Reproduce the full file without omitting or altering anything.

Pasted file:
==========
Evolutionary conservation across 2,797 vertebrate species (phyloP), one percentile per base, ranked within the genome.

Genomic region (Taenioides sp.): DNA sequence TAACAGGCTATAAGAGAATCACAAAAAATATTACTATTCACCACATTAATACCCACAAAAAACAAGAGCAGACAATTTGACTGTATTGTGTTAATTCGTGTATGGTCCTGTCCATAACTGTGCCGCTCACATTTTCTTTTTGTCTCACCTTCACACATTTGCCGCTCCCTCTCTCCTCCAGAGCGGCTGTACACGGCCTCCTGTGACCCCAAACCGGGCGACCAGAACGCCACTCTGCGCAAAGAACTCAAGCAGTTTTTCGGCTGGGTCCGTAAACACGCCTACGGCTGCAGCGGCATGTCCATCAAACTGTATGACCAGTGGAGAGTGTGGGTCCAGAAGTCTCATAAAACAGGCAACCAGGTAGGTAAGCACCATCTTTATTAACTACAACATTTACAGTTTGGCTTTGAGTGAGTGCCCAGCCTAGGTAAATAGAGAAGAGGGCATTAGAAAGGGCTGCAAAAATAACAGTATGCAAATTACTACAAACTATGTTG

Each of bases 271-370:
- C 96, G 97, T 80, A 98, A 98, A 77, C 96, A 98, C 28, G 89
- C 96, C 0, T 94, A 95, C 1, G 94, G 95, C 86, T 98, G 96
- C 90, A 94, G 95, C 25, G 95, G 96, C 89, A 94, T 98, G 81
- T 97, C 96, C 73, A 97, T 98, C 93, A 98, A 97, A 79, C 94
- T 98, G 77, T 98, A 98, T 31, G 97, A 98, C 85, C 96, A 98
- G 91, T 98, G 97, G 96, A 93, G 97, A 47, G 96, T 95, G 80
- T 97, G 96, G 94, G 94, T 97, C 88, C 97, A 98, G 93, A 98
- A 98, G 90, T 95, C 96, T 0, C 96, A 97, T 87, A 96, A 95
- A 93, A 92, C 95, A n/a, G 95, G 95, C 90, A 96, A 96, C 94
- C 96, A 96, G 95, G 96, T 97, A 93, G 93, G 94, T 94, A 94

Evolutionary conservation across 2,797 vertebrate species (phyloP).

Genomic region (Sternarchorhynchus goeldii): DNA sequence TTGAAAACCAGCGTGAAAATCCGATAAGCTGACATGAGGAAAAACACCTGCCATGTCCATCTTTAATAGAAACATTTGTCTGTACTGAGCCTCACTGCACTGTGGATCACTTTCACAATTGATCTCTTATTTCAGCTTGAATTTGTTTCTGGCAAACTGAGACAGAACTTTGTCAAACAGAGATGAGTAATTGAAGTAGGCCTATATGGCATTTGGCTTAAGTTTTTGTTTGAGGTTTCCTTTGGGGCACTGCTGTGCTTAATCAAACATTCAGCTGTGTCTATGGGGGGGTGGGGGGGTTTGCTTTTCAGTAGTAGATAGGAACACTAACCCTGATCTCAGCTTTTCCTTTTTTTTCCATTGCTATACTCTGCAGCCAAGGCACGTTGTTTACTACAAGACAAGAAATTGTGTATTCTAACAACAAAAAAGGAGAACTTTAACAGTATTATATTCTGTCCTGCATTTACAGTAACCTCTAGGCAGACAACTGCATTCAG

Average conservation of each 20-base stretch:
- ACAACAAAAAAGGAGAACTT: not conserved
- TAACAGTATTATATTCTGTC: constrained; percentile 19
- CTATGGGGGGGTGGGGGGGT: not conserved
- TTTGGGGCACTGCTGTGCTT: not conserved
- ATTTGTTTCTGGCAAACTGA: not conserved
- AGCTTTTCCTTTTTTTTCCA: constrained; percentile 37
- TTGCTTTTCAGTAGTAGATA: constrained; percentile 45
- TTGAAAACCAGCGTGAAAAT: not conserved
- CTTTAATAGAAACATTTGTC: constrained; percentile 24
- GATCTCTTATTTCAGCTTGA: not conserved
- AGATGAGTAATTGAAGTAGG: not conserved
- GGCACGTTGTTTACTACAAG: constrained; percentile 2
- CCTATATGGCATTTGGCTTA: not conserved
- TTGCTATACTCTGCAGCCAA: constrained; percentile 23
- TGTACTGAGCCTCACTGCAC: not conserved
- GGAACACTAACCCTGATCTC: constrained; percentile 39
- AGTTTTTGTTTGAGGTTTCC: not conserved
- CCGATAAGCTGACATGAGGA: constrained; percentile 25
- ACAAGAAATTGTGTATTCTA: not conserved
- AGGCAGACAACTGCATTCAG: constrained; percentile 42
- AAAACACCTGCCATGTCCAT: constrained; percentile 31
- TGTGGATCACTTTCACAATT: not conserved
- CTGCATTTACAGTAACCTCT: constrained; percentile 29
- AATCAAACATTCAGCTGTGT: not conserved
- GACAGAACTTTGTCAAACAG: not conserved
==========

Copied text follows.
Evolutionary conservation across 2,797 vertebrate species (phyloP), one percentile per base, ranked within the genome.

Genomic region (Taenioides sp.): DNA sequence TAACAGGCTATAAGAGAATCACAAAAAATATTACTATTCACCACATTAATACCCACAAAAAACAAGAGCAGACAATTTGACTGTATTGTGTTAATTCGTGTATGGTCCTGTCCATAACTGTGCCGCTCACATTTTCTTTTTGTCTCACCTTCACACATTTGCCGCTCCCTCTCTCCTCCAGAGCGGCTGTACACGGCCTCCTGTGACCCCAAACCGGGCGACCAGAACGCCACTCTGCGCAAAGAACTCAAGCAGTTTTTCGGCTGGGTCCGTAAACACGCCTACGGCTGCAGCGGCATGTCCATCAAACTGTATGACCAGTGGAGAGTGTGGGTCCAGAAGTCTCATAAAACAGGCAACCAGGTAGGTAAGCACCATCTTTATTAACTACAACATTTACAGTTTGGCTTTGAGTGAGTGCCCAGCCTAGGTAAATAGAGAAGAGGGCATTAGAAAGGGCTGCAAAAATAACAGTATGCAAATTACTACAAACTATGTTG

Each of bases 271-370:
- C 96, G 97, T 80, A 98, A 98, A 77, C 96, A 98, C 28, G 89
- C 96, C 0, T 94, A 95, C 1, G 94, G 95, C 86, T 98, G 96
- C 90, A 94, G 95, C 25, G 95, G 96, C 89, A 94, T 98, G 81
- T 97, C 96, C 73, A 97, T 98, C 93, A 98, A 97, A 79, C 94
- T 98, G 77, T 98, A 98, T 31, G 97, A 98, C 85, C 96, A 98
- G 91, T 98, G 97, G 96, A 93, G 97, A 47, G 96, T 95, G 80
- T 97, G 96, G 94, G 94, T 97, C 88, C 97, A 98, G 93, A 98
- A 98, G 90, T 95, C 96, T 0, C 96, A 97, T 87, A 96, A 95
- A 93, A 92, C 95, A n/a, G 95, G 95, C 90, A 96, A 96, C 94
- C 96, A 96, G 95, G 96, T 97, A 93, G 93, G 94, T 94, A 94

Evolutionary conservation across 2,797 vertebrate species (phyloP).

Genomic region (Sternarchorhynchus goeldii): DNA sequence TTGAAAACCAGCGTGAAAATCCGATAAGCTGACATGAGGAAAAACACCTGCCATGTCCATCTTTAATAGAAACATTTGTCTGTACTGAGCCTCACTGCACTGTGGATCACTTTCACAATTGATCTCTTATTTCAGCTTGAATTTGTTTCTGGCAAACTGAGACAGAACTTTGTCAAACAGAGATGAGTAATTGAAGTAGGCCTATATGGCATTTGGCTTAAGTTTTTGTTTGAGGTTTCCTTTGGGGCACTGCTGTGCTTAATCAAACATTCAGCTGTGTCTATGGGGGGGTGGGGGGGTTTGCTTTTCAGTAGTAGATAGGAACACTAACCCTGATCTCAGCTTTTCCTTTTTTTTCCATTGCTATACTCTGCAGCCAAGGCACGTTGTTTACTACAAGACAAGAAATTGTGTATTCTAACAACAAAAAAGGAGAACTTTAACAGTATTATATTCTGTCCTGCATTTACAGTAACCTCTAGGCAGACAACTGCATTCAG

Average conservation of each 20-base stretch:
- ACAACAAAAAAGGAGAACTT: not conserved
- TAACAGTATTATATTCTGTC: constrained; percentile 19
- CTATGGGGGGGTGGGGGGGT: not conserved
- TTTGGGGCACTGCTGTGCTT: not conserved
- ATTTGTTTCTGGCAAACTGA: not conserved
- AGCTTTTCCTTTTTTTTCCA: constrained; percentile 37
- TTGCTTTTCAGTAGTAGATA: constrained; percentile 45
- TTGAAAACCAGCGTGAAAAT: not conserved
- CTTTAATAGAAACATTTGTC: constrained; percentile 24
- GATCTCTTATTTCAGCTTGA: not conserved
- AGATGAGTAATTGAAGTAGG: not conserved
- GGCACGTTGTTTACTACAAG: constrained; percentile 2
- CCTATATGGCATTTGGCTTA: not conserved
- TTGCTATACTCTGCAGCCAA: constrained; percentile 23
- TGTACTGAGCCTCACTGCAC: not conserved
- GGAACACTAACCCTGATCTC: constrained; percentile 39
- AGTTTTTGTTTGAGGTTTCC: not conserved
- CCGATAAGCTGACATGAGGA: constrained; percentile 25
- ACAAGAAATTGTGTATTCTA: not conserved
- AGGCAGACAACTGCATTCAG: constrained; percentile 42
- AAAACACCTGCCATGTCCAT: constrained; percentile 31
- TGTGGATCACTTTCACAATT: not conserved
- CTGCATTTACAGTAACCTCT: constrained; percentile 29
- AATCAAACATTCAGCTGTGT: not conserved
- GACAGAACTTTGTCAAACAG: not conserved